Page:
Thursday, 19 January 2012

Design : Ground Floor Level

This is an overview of some of the main ideas and thinking behind the design of the house at this level. There was much more detailed thinking involved in the arrangement, but would be too much to put in a blog post. I would like to talk further about some of the features in posts at a later date.

The layout revolves around the main living area as it is the most important and used space in the house. Although this is one large space it is split up into 5 different zones: - kitchen, dining, play area, lounge & stairwell. The kitchen & dining area are next to the large opening of bi-folding doors which lead out onto the balcony. The dining and kitchen areas benefit most from the connection and views outside, as well as having the most need for the extensive light provided. The play space is bordered by a mid height curved wall. This does not totally wrap around the space and is designed so that it does suggest an elliptical invisible boundary. The lounge space is quieter and disconnected slightly from the kitchen & dining areas by the walls of the play area and stairwell, giving it a much snugger feel. The stairwell is central in the living area to improve the circulation in the house. It is also positioned at the back side of the house to allow the living spaces to make the most of the light and views available.

 The utility is set off the kitchen to allow easy storage and access of consumables and kitchen equipment. The area has a glazed door out on to the balcony for light and to provide a back of house entrance. This is great for goings to and from the house with laundry or for gardening without having to trek through the main living space. There is also a disabled access toilet / shower room off of the utility which provides upstairs conveniences without having to have it open straight out on to the main living area, also useful when coming in from a bit of hard work in the vegetable garden.

We have an office off the main living space which provides nearby seclusion. This space could also be used as a disabled bedroom as it has level and wide access from the entrance to the house. There is also the potential to create a disabled access to the adjacent disabled shower room via a hoist, with relatively little major work (a necessity for a level 6 Code for Sustainable Homes as part of the ‘Lifetime Homes’ initiative). The lobby, and main house access, face the entrance to the site allowing short ‘desire lines’ from site entrance and car parking. Off the lobby is a plant / storage room for all the M&E equipment and back of house storage requirements, something which is often overlooked.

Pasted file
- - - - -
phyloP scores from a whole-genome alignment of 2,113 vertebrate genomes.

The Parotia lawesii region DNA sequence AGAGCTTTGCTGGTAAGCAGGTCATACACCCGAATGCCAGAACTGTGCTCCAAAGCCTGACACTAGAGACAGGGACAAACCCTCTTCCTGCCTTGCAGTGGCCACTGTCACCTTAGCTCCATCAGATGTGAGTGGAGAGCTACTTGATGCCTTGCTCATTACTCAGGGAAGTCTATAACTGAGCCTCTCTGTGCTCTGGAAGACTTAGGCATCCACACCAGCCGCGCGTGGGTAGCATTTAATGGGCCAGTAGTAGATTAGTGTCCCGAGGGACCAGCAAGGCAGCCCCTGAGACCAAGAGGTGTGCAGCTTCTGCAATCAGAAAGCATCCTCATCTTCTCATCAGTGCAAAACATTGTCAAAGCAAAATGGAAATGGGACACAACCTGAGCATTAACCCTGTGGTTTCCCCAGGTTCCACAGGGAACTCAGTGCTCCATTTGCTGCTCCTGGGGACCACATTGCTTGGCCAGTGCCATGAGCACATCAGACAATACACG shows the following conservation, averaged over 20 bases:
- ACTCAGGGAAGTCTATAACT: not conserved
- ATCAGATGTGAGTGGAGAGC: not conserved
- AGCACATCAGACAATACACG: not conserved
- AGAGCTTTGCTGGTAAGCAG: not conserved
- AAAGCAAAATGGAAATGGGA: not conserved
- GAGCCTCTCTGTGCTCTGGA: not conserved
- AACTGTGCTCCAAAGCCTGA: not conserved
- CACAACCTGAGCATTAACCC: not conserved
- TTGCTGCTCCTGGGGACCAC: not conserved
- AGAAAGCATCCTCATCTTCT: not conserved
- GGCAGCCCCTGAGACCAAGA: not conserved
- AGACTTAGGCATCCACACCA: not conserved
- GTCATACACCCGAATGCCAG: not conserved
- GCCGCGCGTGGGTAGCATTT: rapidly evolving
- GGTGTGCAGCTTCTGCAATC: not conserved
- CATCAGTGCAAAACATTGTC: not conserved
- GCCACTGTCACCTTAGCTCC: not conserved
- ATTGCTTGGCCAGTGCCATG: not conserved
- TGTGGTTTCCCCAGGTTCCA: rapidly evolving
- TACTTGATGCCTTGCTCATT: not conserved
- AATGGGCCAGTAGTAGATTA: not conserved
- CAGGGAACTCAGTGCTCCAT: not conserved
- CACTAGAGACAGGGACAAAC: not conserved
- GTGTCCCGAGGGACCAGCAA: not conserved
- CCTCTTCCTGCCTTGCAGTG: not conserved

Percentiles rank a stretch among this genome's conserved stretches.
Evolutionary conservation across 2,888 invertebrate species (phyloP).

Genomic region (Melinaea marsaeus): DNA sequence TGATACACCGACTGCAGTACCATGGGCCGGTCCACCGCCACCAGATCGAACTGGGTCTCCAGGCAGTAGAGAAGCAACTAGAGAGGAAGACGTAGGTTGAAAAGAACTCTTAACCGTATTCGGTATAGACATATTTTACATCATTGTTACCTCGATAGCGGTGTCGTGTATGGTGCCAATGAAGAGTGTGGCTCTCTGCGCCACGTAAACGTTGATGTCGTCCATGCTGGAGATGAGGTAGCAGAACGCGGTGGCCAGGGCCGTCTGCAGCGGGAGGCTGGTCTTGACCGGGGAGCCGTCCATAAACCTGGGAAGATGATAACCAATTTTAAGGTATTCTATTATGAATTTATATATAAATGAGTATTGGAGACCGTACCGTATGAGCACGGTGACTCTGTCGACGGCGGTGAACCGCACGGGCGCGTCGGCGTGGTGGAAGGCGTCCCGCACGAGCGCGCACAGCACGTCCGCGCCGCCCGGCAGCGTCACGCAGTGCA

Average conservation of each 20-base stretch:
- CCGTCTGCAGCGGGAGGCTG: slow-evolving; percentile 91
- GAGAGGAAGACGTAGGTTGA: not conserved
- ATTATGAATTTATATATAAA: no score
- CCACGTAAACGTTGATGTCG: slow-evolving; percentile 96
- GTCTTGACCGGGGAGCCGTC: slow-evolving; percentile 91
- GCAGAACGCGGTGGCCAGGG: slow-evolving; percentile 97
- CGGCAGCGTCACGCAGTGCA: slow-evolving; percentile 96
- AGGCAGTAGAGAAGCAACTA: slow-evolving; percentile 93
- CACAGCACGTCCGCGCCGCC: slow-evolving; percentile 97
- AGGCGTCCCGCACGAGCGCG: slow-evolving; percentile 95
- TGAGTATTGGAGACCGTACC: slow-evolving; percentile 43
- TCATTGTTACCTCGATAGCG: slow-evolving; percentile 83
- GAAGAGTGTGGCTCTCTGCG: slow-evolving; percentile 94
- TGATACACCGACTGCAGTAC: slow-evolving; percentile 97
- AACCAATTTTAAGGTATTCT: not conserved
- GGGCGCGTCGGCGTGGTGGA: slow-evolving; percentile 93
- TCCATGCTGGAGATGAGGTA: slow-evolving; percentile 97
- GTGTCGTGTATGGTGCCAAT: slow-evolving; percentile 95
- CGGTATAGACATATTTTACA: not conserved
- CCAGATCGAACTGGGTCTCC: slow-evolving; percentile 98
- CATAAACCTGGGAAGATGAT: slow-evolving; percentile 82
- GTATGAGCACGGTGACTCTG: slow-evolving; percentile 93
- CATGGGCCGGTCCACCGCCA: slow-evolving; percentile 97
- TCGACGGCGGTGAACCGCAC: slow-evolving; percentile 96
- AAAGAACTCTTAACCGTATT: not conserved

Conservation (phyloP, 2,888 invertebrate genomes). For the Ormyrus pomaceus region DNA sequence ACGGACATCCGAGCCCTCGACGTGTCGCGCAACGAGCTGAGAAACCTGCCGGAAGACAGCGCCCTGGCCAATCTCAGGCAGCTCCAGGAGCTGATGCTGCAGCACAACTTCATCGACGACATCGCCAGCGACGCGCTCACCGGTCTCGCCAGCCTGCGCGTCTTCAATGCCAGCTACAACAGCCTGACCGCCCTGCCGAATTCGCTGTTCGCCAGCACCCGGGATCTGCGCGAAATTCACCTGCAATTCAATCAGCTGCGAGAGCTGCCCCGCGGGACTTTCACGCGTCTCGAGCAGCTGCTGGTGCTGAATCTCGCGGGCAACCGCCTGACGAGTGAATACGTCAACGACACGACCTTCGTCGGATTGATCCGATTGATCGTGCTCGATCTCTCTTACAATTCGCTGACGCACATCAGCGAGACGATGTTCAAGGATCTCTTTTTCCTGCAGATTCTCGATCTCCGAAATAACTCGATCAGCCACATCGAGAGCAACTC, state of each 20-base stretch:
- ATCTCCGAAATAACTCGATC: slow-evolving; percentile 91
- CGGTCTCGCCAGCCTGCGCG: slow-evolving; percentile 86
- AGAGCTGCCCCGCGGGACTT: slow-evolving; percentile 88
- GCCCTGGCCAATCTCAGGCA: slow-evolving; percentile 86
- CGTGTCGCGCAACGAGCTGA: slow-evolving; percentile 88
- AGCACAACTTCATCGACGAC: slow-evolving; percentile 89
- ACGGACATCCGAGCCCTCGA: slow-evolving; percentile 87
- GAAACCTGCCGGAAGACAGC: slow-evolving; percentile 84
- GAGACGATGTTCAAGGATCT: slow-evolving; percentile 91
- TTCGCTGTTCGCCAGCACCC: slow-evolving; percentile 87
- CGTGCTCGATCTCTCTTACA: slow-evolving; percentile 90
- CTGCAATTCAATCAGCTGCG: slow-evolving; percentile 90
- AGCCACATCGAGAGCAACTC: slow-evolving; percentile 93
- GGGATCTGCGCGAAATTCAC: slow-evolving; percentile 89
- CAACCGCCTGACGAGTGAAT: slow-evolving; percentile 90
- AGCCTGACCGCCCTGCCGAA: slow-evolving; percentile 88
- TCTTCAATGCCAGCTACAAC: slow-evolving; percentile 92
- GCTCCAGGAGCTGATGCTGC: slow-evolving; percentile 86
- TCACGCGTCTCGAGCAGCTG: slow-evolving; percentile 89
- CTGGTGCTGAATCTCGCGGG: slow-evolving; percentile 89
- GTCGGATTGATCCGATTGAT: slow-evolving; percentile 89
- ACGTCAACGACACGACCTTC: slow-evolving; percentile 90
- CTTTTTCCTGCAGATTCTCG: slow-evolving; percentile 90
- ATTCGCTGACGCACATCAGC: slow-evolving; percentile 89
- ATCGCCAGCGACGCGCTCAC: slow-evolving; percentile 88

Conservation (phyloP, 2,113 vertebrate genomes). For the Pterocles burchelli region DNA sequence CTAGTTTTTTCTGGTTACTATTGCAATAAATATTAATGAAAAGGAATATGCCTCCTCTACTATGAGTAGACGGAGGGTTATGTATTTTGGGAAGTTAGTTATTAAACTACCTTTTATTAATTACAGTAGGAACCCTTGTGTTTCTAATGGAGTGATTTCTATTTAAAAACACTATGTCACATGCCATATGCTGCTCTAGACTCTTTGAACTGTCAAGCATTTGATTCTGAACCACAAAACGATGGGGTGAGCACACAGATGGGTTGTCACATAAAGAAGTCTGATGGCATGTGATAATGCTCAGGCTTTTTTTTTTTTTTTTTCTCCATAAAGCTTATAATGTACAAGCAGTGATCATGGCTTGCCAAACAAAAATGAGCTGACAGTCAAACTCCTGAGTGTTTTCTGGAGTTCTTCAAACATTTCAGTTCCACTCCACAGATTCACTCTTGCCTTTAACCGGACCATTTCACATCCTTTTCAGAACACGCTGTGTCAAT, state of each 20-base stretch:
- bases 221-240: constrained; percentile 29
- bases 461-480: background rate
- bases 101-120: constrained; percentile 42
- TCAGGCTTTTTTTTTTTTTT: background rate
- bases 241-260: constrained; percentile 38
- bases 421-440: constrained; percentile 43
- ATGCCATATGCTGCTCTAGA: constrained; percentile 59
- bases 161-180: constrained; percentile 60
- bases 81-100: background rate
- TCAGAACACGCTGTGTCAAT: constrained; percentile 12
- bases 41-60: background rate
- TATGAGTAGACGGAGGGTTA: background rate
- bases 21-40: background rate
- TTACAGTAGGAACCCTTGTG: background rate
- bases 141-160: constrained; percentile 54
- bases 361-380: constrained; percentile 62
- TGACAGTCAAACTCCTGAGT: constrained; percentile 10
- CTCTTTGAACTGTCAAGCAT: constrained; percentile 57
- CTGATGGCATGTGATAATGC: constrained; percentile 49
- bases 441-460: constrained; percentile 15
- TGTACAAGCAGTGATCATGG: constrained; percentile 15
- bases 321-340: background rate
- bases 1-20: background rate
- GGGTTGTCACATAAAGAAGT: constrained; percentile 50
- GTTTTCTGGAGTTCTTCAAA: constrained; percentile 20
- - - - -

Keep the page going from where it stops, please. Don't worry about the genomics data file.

I have previously talked of the strength of the south facing connection with the outside underpinning the essence of the design. However I have tried to keep a connection with the entrance to the site and house from within the main living area through carefully located windows. With the number and size of windows on the north side of the house being limited due to the thermal considerations necessary, it is very important to get light into this side of the house. Hence the windows are located to the lounge, lobby and most importantly the stairwell. With the house being set into the slope of the site there is very little scope for direct light to the downstairs corridor. By creating this type of stairwell, light is focussed relatively effectively downstairs. Use has also been made of rooflights to the storage and office rooms as they are very effective without having to create large openings and cause further thermal loss.   


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